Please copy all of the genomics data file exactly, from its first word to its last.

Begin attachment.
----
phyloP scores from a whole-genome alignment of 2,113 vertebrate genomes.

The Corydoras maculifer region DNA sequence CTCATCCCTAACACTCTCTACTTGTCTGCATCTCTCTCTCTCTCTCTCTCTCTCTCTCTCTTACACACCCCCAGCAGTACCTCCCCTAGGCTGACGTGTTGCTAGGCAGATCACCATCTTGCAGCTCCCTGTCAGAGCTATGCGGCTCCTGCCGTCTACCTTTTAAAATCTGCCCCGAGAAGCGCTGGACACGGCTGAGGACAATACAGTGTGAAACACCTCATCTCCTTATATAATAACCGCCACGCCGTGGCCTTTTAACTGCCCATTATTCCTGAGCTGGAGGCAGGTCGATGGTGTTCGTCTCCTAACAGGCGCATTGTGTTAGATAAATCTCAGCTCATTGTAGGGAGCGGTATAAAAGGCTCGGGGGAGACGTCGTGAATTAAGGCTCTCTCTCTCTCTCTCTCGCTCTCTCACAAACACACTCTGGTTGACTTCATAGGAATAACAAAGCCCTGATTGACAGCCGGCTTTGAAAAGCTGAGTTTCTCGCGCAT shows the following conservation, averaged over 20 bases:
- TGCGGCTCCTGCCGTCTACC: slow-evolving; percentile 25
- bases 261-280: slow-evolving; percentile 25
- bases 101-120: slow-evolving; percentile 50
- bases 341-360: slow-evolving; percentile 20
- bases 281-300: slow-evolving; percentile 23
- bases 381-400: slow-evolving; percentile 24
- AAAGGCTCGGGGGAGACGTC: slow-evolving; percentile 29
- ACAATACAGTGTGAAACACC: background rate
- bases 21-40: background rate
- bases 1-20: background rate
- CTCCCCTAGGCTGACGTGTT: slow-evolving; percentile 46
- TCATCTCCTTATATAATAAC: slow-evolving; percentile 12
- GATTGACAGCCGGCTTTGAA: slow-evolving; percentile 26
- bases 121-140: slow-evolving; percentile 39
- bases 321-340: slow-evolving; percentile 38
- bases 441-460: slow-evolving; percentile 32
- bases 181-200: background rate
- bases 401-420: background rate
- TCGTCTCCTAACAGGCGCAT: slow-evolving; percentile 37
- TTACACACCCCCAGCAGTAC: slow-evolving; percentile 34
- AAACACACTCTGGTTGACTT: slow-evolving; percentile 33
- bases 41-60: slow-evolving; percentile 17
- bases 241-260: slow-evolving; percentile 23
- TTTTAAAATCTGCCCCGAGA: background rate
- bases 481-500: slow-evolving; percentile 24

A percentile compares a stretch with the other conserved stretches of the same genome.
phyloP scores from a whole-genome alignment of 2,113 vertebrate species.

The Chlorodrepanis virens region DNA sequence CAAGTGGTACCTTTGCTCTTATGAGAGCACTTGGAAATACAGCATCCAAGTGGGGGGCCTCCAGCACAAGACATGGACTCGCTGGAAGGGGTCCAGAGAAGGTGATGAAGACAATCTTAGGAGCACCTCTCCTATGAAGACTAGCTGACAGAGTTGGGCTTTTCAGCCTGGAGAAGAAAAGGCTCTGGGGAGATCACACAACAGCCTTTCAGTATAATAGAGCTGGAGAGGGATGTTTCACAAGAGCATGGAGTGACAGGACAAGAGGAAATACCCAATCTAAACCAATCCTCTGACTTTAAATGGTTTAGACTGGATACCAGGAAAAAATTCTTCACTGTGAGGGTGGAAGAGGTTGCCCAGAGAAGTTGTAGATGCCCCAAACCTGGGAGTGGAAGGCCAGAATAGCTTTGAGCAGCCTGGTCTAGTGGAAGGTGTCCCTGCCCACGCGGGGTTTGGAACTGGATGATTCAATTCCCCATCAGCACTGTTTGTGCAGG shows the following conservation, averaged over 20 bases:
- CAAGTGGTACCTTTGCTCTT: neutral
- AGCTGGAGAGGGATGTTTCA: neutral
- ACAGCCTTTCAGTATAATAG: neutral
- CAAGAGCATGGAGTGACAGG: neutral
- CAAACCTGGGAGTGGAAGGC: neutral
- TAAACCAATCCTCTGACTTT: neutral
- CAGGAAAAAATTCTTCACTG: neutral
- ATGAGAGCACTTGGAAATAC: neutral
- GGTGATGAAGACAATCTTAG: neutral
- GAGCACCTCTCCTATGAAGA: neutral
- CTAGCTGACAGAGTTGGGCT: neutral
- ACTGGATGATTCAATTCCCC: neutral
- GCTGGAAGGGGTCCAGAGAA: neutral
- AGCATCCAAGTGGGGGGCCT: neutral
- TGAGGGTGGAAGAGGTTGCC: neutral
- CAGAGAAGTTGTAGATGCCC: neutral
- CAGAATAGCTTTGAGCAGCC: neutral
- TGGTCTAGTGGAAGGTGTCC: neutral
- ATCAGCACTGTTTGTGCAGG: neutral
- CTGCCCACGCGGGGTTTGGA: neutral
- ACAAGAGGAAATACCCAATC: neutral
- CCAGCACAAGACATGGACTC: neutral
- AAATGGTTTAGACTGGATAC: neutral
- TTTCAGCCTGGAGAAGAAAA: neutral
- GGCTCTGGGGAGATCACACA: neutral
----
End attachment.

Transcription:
phyloP scores from a whole-genome alignment of 2,113 vertebrate genomes.

The Corydoras maculifer region DNA sequence CTCATCCCTAACACTCTCTACTTGTCTGCATCTCTCTCTCTCTCTCTCTCTCTCTCTCTCTTACACACCCCCAGCAGTACCTCCCCTAGGCTGACGTGTTGCTAGGCAGATCACCATCTTGCAGCTCCCTGTCAGAGCTATGCGGCTCCTGCCGTCTACCTTTTAAAATCTGCCCCGAGAAGCGCTGGACACGGCTGAGGACAATACAGTGTGAAACACCTCATCTCCTTATATAATAACCGCCACGCCGTGGCCTTTTAACTGCCCATTATTCCTGAGCTGGAGGCAGGTCGATGGTGTTCGTCTCCTAACAGGCGCATTGTGTTAGATAAATCTCAGCTCATTGTAGGGAGCGGTATAAAAGGCTCGGGGGAGACGTCGTGAATTAAGGCTCTCTCTCTCTCTCTCTCGCTCTCTCACAAACACACTCTGGTTGACTTCATAGGAATAACAAAGCCCTGATTGACAGCCGGCTTTGAAAAGCTGAGTTTCTCGCGCAT shows the following conservation, averaged over 20 bases:
- TGCGGCTCCTGCCGTCTACC: slow-evolving; percentile 25
- bases 261-280: slow-evolving; percentile 25
- bases 101-120: slow-evolving; percentile 50
- bases 341-360: slow-evolving; percentile 20
- bases 281-300: slow-evolving; percentile 23
- bases 381-400: slow-evolving; percentile 24
- AAAGGCTCGGGGGAGACGTC: slow-evolving; percentile 29
- ACAATACAGTGTGAAACACC: background rate
- bases 21-40: background rate
- bases 1-20: background rate
- CTCCCCTAGGCTGACGTGTT: slow-evolving; percentile 46
- TCATCTCCTTATATAATAAC: slow-evolving; percentile 12
- GATTGACAGCCGGCTTTGAA: slow-evolving; percentile 26
- bases 121-140: slow-evolving; percentile 39
- bases 321-340: slow-evolving; percentile 38
- bases 441-460: slow-evolving; percentile 32
- bases 181-200: background rate
- bases 401-420: background rate
- TCGTCTCCTAACAGGCGCAT: slow-evolving; percentile 37
- TTACACACCCCCAGCAGTAC: slow-evolving; percentile 34
- AAACACACTCTGGTTGACTT: slow-evolving; percentile 33
- bases 41-60: slow-evolving; percentile 17
- bases 241-260: slow-evolving; percentile 23
- TTTTAAAATCTGCCCCGAGA: background rate
- bases 481-500: slow-evolving; percentile 24

A percentile compares a stretch with the other conserved stretches of the same genome.
phyloP scores from a whole-genome alignment of 2,113 vertebrate species.

The Chlorodrepanis virens region DNA sequence CAAGTGGTACCTTTGCTCTTATGAGAGCACTTGGAAATACAGCATCCAAGTGGGGGGCCTCCAGCACAAGACATGGACTCGCTGGAAGGGGTCCAGAGAAGGTGATGAAGACAATCTTAGGAGCACCTCTCCTATGAAGACTAGCTGACAGAGTTGGGCTTTTCAGCCTGGAGAAGAAAAGGCTCTGGGGAGATCACACAACAGCCTTTCAGTATAATAGAGCTGGAGAGGGATGTTTCACAAGAGCATGGAGTGACAGGACAAGAGGAAATACCCAATCTAAACCAATCCTCTGACTTTAAATGGTTTAGACTGGATACCAGGAAAAAATTCTTCACTGTGAGGGTGGAAGAGGTTGCCCAGAGAAGTTGTAGATGCCCCAAACCTGGGAGTGGAAGGCCAGAATAGCTTTGAGCAGCCTGGTCTAGTGGAAGGTGTCCCTGCCCACGCGGGGTTTGGAACTGGATGATTCAATTCCCCATCAGCACTGTTTGTGCAGG shows the following conservation, averaged over 20 bases:
- CAAGTGGTACCTTTGCTCTT: neutral
- AGCTGGAGAGGGATGTTTCA: neutral
- ACAGCCTTTCAGTATAATAG: neutral
- CAAGAGCATGGAGTGACAGG: neutral
- CAAACCTGGGAGTGGAAGGC: neutral
- TAAACCAATCCTCTGACTTT: neutral
- CAGGAAAAAATTCTTCACTG: neutral
- ATGAGAGCACTTGGAAATAC: neutral
- GGTGATGAAGACAATCTTAG: neutral
- GAGCACCTCTCCTATGAAGA: neutral
- CTAGCTGACAGAGTTGGGCT: neutral
- ACTGGATGATTCAATTCCCC: neutral
- GCTGGAAGGGGTCCAGAGAA: neutral
- AGCATCCAAGTGGGGGGCCT: neutral
- TGAGGGTGGAAGAGGTTGCC: neutral
- CAGAGAAGTTGTAGATGCCC: neutral
- CAGAATAGCTTTGAGCAGCC: neutral
- TGGTCTAGTGGAAGGTGTCC: neutral
- ATCAGCACTGTTTGTGCAGG: neutral
- CTGCCCACGCGGGGTTTGGA: neutral
- ACAAGAGGAAATACCCAATC: neutral
- CCAGCACAAGACATGGACTC: neutral
- AAATGGTTTAGACTGGATAC: neutral
- TTTCAGCCTGGAGAAGAAAA: neutral
- GGCTCTGGGGAGATCACACA: neutral